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Research

Heat and risk of myocardial infarction: hourly level case-crossover analysis of MINAP database

BMJ 2012; 345 doi: http://dx.doi.org/10.1136/bmj.e8050 (Published 13 December 2012) Cite this as: BMJ 2012;345:e8050
  1. Krishnan Bhaskaran, lecturer in statistical epidemiology1,
  2. Ben Armstrong, professor of epidemiological statistics2,
  3. Shakoor Hajat, senior lecturer in epidemiology and medical statistics2,
  4. Andy Haines, professor of public health and primary care2,
  5. Paul Wilkinson, professor of environmental epidemiology2,
  6. Liam Smeeth, professor of clinical epidemiology1
  1. 1Department of Non-communicable Diseases Epidemiology, London School of Hygiene and Tropical Medicine, London WC1E 7HT, UK
  2. 2Department of Social and Environmental Health Research, London School of Hygiene and Tropical Medicine, London, UK
  1. Correspondence to: K Bhaskaran krishnan.bhaskaran{at}lshtm.ac.uk
  • Accepted 11 November 2012

Abstract

Objective To quantify the association between exposure to higher temperatures and the risk of myocardial infarction at an hourly temporal resolution.

Design Case-crossover study.

Setting England and Wales Myocardial Ischaemia National Audit Project (MINAP) database.

Participants 24 861 hospital admissions for myocardial infarction occurring in 11 conurbations during the warmest months (June to August) of the years 2003-09.

Main outcome measure Odds ratio of myocardial infarction for a 1°C increase in temperature.

Results Strong evidence was found for an effect of heat acting 1-6 hours after exposure to temperatures above an estimated threshold of 20°C (95% confidence interval 16°C to 25°C). For each 1°C increase in temperature above this threshold, the risk of myocardial infarction increased by 1.9% (0.5% to 3.3%, P=0.009). Later reductions in risk seemed to offset early increases in risk: the cumulative effect of a 1°C rise in temperature above the threshold was 0.2% (−2.1% to 2.5%) by the end of the third day after exposure.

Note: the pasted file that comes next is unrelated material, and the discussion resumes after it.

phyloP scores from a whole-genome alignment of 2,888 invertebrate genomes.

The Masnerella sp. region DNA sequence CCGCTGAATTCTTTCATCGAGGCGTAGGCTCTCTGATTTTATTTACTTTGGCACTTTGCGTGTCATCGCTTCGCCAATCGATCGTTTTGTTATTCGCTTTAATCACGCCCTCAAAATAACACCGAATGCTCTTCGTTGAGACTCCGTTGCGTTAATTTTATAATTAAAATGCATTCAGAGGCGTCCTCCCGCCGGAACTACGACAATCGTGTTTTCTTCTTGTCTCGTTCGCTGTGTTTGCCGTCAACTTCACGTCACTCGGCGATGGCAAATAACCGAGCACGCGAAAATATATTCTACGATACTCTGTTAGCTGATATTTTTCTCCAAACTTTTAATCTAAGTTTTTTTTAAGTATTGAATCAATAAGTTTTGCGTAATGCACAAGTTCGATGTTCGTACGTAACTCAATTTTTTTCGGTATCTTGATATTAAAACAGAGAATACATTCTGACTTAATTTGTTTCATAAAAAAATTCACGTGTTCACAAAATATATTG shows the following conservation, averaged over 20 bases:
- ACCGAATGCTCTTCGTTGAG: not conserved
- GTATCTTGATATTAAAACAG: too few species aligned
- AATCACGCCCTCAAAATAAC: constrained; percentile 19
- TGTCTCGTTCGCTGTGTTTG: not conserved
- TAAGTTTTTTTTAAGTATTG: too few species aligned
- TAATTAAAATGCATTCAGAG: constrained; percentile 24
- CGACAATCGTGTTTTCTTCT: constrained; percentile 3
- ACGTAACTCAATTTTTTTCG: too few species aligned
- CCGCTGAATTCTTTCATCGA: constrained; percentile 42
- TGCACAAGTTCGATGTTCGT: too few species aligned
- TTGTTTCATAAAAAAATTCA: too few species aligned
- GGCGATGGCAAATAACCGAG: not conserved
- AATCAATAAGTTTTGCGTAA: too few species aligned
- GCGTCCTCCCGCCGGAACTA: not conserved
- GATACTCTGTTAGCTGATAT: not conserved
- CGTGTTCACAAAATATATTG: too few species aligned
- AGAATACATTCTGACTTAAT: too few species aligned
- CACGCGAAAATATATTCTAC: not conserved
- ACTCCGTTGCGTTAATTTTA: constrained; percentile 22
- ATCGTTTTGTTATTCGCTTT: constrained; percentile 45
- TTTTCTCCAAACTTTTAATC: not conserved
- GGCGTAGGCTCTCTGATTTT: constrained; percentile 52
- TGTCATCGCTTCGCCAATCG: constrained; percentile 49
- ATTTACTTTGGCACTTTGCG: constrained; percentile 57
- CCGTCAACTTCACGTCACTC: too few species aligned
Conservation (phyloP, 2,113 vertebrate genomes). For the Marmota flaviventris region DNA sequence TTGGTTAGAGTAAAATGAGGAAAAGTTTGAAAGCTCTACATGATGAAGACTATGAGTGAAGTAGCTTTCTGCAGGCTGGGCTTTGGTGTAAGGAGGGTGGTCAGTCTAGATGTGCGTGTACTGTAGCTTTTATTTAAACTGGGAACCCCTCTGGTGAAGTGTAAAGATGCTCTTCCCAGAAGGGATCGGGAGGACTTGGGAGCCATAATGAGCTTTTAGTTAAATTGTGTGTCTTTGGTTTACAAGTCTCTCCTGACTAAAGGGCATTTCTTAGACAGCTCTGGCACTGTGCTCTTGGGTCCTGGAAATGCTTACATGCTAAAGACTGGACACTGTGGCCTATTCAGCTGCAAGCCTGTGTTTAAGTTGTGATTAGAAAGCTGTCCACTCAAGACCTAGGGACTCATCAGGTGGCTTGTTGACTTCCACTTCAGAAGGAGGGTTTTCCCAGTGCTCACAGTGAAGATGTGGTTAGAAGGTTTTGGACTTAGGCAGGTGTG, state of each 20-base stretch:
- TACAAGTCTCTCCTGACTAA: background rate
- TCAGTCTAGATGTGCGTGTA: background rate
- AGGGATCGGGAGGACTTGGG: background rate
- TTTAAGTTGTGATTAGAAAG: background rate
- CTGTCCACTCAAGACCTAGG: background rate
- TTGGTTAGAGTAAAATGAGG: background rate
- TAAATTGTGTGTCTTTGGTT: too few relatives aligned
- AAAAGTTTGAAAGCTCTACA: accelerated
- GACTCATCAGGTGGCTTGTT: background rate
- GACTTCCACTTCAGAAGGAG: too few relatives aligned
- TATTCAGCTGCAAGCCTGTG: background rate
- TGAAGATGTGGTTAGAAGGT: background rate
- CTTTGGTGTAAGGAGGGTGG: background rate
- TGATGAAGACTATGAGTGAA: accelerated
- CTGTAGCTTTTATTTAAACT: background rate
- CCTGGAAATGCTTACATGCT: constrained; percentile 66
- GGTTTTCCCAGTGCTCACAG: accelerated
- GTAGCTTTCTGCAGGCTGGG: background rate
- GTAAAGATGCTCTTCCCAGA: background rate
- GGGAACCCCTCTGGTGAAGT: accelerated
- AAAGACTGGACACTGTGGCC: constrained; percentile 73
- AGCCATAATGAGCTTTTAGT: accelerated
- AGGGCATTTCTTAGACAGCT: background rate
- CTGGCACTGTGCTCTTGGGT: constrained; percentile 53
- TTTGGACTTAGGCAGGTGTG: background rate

Conclusions Higher ambient temperatures above a threshold of 20°C seem to be associated with a transiently increased risk of myocardial infarction 1-6 hours after exposure. Reductions in risk at longer lags are consistent with heat triggering myocardial infarctions early in highly vulnerable people who would otherwise have had a myocardial infarction some time later (“short term displacement”). Policies aimed at reducing the health effects of hot weather should include consideration of effects operating at sub-daily timescales.

Introduction

In the light of global climate change, interest in the effects of meteorological factors on human health outcomes is increasing. Several studies have shown high outdoor ambient temperature to be associated with increased overall mortality in the short term,1 2 3 4 5 but the effect of high temperatures on the risk of myocardial infarction specifically is less clear.

In a recent systematic review, just over half (7/13) of the studies with relevant data reported a statistically significant association between higher temperatures and risk of myocardial infarction, but several studies prompted concerns about the specificity of the outcome owing to the lack of separate validation and the potential for inclusion of events not related to myocardial infarction.6 In a time series analysis based on UK data, we observed increases in the risk of myocardial infarction at colder but not at warmer ambient temperatures.7 However, this and other studies to date have examined temperature-myocardial infarction associations at a daily temporal resolution and may thus have missed heat effects operating on a sub-daily timescale. Associations between heat and mortality outcomes have been shown to operate with relatively little delay, in contrast to the effects of cold.8 Furthermore, effects of other environmental factors, in particular air pollution, on myocardial ischaemia and risk of myocardial infarction have been observed within just a few hours of exposure.9 10

We therefore aimed to quantify the association between exposure to higher temperatures and the risk of myocardial infarction at an hourly temporal resolution, using environmental data linked to a large database of myocardial infarction events in England and Wales that records time of event data, and within which the validity of events could be confirmed against data on electrocardiographic and laboratory markers.